Emeritus Faculty Association #106 February 2005

Next Meeting:
10:30 a.m., Friday, March 4th, Javits Seminar Room, Melville Library E2340. After a social half hour with coffee, fruit, and pastries, courtesy of the Provost's Office, John Fleagle, Distinguished Professor of Anatomical Sciences in the School of Medicine, will give a talk on "Rediscovering Modern Human Origins".The talk will discuss recent paleontological discoveries in Ethiopia that push back the age of our species to almost two hundred thousand years ago. He tells us that the talk will be part travelog, part detective work, and part science. A story on the recent paper in Nature can be found here

Professor Fleagle was born and raised in North Carolina. He received a B.S. in Geology and Geophysics from Yale and a PhD in biological Anthropology from Harvard. He came to Stony Brook in 1975. He has worked on many aspects of primate and human evolutionary biology, and conducted field research in many parts of the world, including India, Malaysia, Suriname, Argentina, Egypt, Kenya, and most recently Ethiopia. He is the founding editor of the journal Evolutionary Anthropology and is an author or editor of numerous books, including Primate Adaptation and Evolution (1988, 1999), Primate Communities (1999) and the Human Evolution Sourcebook (1992, 2005).

Bring your brown bag lunch to continue discussion after the talk. Since President Bush himself has said "On the issue of evolution, the verdict is still out on how God created the earth", so evidently this kind of discussion is still legal.

Last Meeting:
Homer Goldberg noted the recent death of Leonard Eisenbud, and then introduced one of Eisenbud's former students, Jonathan Sokolov, now a Professor of Material Sciences. Jonathan traced Eisenbud's distinguished career, his experiences during the MaCarthy years, and his love of teaching and profound impact upon his students. Francis Bonner also recalled his association with Eisenbud, having met him at Brookhaven Lab and later introduced him to the campus at Oyster Bay, where Leonard founded the department of physics.

Howard Scarrow noted the presence at the meeting of emeritus Dr. Yassin El-Ayouty, who will give a Provost-sponsored lecture on March 15 in the Wang Center on the topic "Global Training in the Rule of Law".

Francis Bonner introduced the featured speaker, Distinguished Professor Emeritus Jacob Bigeleisen. Francis reviewed his 60 year relationship with Jake, beginning with the Manhattan Project, and later at Columbia University and Brookhaven Lab. He cited Jake's many pioneering research achievements and his founding of the interdisciplinary Gordon Conference. Jake originally came to Stony Brook as Vice President for Research but later "came back home" to the Chemistry Department.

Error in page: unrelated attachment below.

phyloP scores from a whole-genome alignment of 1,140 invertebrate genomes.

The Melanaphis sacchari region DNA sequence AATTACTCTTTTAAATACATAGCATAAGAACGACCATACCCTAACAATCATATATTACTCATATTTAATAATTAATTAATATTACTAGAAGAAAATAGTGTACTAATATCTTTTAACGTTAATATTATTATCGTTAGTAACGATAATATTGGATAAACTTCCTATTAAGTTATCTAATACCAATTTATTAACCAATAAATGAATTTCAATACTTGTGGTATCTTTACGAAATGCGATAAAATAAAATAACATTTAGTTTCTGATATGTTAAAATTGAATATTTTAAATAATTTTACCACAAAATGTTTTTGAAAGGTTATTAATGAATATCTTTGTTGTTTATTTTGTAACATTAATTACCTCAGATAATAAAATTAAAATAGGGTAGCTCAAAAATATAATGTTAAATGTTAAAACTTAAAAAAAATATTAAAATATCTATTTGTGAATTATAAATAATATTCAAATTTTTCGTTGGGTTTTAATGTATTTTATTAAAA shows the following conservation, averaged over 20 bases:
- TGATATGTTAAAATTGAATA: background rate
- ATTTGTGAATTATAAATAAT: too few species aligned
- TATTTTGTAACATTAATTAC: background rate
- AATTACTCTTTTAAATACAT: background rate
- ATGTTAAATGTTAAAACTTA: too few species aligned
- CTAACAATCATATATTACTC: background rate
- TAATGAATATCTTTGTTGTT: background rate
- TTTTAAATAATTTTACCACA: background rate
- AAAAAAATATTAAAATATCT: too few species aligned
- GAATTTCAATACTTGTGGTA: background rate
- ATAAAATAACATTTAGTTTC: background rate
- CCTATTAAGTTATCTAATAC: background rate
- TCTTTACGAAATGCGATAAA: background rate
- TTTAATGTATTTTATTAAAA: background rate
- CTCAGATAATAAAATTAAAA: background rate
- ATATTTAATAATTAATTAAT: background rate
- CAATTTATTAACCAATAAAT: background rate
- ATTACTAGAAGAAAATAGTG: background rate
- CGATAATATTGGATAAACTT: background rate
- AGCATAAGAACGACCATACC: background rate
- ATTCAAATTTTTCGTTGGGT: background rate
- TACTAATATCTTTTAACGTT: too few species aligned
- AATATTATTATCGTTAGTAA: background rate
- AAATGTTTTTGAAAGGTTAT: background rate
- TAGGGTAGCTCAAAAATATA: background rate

The following summary of this talk on uranium enrichment, is provided by Jake. It draws on his 45 years of experience as a researcher and consultant on this subject, and is timely in view of the announcement last week from North Korea.
Uranium in nature has three isotopes; uranium 234 (0.007%), uranium 235 (0.7%) and uranium 238 (99.3%). The isotope 235 is fissionable. To be useful in bombs it needs to be enriched to greater than 90%. The major use for enriched uranium is for fuel in nuclear power reactors, which is generally 3.2% uranium 235. Enriching uranium isotopes is like any other separation process, only it is a lot harder. Although there are many ways in which one can enrich uranium, only three processes have been put into production at the level of thousands of kilograms. The calutron process is just a large scale mass spectrograph. It was used in Oak Ridge during WWII and enriched uranium 235 to the 90% level in two steps. But it has the disadvantage of low throughput and excessive power requirements. These are not overriding if the objective is to produce material for military purposes. The calutron process was reproduced by Sadam Hussein in Iraq prior to Gulf War 1. It was discontinued in the United States in 1947 in favor of the gaseous diffusion process. The gaseous diffusion process is based on the fact that gaseous molecules of different weight travel at different speeds. This amounts to a difference of 0.004% in the rate at which uranium 235 and uranium 238 pass through a porous membrane. Although this difference is small it is multiplied 4000 fold in commercial plants. Such plants have high throughput and but excessive power requirements. The US built 3 large plants by the mid 1950s mainly to produce 3.2% uranium 235. By 1960 these plants consumed 20% of all the electric power generated in the United States. This is equal to the residential power consumption by 50 million people!